Thursday, May 28, 2020

Westland police win 4th national accreditation

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The Westland Police Department received national accreditation for the fourth consecutive year last month from the Commission on Accreditation for Law Enforcement Agencies, Inc. (CALEA).
The Westland department was first accredited in 2016.
 Following a multi-year self-assessment phase and a meticulous site-based assessment of community engagement, policy, procedures, equipment and facilities by CALEA assessors, Westland Police Chief Jeff Jedrusik and his Accreditation Team were reviewed by the CALEA 21-member board of commissioners which reviews all findings and determines the agency accreditation status. 

Special salute


Plymouth celebrates veterans with parade 
Plymouth offered a moving tribute to veterans Monday with a speaker and then an all-vehicle parade through the community. Residents respected social distancing while honoring those who have served in military and those who paid the ultimate price for freedom.  Photos by Dave Willett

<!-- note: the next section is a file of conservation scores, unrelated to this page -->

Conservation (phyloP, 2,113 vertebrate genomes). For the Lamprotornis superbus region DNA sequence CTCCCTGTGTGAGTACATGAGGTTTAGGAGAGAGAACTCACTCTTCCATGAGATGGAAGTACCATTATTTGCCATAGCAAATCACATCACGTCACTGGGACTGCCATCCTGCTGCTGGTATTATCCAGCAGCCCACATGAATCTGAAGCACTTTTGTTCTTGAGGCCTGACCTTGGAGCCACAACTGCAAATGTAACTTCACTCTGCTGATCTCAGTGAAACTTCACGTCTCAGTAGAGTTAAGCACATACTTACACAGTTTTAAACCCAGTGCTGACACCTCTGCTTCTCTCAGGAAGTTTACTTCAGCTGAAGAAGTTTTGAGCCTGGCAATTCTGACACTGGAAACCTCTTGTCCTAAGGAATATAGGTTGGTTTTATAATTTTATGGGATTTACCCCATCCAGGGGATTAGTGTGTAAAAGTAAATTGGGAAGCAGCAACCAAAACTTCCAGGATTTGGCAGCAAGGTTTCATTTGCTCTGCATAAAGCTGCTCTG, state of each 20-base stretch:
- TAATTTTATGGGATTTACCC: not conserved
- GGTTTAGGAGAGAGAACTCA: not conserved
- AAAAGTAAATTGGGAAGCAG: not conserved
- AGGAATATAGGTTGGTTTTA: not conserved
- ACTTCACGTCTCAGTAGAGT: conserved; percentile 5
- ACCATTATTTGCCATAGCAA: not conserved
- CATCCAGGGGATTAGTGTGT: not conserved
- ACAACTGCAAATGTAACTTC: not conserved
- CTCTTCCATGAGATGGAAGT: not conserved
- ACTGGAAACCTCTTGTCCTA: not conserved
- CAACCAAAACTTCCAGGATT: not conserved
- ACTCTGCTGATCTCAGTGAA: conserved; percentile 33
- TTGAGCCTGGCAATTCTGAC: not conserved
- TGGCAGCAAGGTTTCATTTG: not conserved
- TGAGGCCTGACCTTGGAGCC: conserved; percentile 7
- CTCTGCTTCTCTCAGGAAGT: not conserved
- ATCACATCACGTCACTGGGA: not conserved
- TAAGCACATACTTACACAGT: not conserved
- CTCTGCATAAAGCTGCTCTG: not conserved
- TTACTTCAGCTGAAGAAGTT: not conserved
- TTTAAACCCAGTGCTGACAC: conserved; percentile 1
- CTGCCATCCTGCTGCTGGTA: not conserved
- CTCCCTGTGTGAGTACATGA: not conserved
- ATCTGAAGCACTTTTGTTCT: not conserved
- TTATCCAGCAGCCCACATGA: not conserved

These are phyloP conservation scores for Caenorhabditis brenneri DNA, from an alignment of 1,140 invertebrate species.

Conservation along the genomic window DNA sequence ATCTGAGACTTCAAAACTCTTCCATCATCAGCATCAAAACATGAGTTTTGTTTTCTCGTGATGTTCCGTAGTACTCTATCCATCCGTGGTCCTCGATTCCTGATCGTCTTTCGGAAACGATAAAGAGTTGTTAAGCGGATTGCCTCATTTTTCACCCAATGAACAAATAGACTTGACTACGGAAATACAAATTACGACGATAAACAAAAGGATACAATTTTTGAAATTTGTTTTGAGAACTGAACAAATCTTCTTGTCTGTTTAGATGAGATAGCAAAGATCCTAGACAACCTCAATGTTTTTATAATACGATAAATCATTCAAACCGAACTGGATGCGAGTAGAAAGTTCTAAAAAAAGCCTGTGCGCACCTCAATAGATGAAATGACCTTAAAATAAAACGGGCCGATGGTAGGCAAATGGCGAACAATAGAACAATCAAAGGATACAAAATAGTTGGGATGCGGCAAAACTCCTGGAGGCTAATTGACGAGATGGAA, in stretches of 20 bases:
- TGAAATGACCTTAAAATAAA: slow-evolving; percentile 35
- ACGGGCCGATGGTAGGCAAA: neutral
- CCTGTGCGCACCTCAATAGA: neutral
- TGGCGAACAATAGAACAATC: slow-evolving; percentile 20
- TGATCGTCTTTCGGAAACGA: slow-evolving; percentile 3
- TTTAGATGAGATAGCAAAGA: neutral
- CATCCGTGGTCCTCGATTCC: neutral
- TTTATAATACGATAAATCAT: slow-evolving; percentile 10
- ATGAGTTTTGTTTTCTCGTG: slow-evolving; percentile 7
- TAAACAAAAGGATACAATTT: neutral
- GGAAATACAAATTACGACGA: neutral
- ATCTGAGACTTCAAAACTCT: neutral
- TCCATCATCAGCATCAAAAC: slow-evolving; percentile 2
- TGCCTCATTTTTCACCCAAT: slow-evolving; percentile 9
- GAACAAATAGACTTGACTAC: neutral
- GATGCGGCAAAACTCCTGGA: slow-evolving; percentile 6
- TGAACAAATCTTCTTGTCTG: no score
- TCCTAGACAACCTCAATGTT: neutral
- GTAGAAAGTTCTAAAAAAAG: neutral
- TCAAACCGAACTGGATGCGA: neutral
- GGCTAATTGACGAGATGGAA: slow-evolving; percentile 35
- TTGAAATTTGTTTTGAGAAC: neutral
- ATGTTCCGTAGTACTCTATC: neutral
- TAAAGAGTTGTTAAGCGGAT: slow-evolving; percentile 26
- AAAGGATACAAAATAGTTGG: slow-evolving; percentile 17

Wayne, Inkster awarded grants to upgrade security

Both the City of Inkster and the City of Wayne were among 14 municipalities receiving grants through Financially Distressed Cities, Villages and Townships (FDCVT) Grant Program.
Michigan State Treasurer Rachael Eubanks explained that the cities facing unique financial challenges were eligible for the grant funding totaling $2.7 million.
Municipalities can participate in the FDCVT Grant Program if they are experiencing one or more conditions indicative of “probable financial stress” as defined in state law. The grants fund specific projects, services or strategies, including infrastructure and public safety enhancements, that move a city, village or township toward financial stability, Eubanks explained.

Winners of Damaris art scholarships are named

Two scholarships have been awarded through the Damaris Fine Art Scholarship fund and three merit awards were given by the Plymouth Community Arts Council to support five young artists who will represent the Plymouth-Canton community at their respective collegiate institutions in the fall.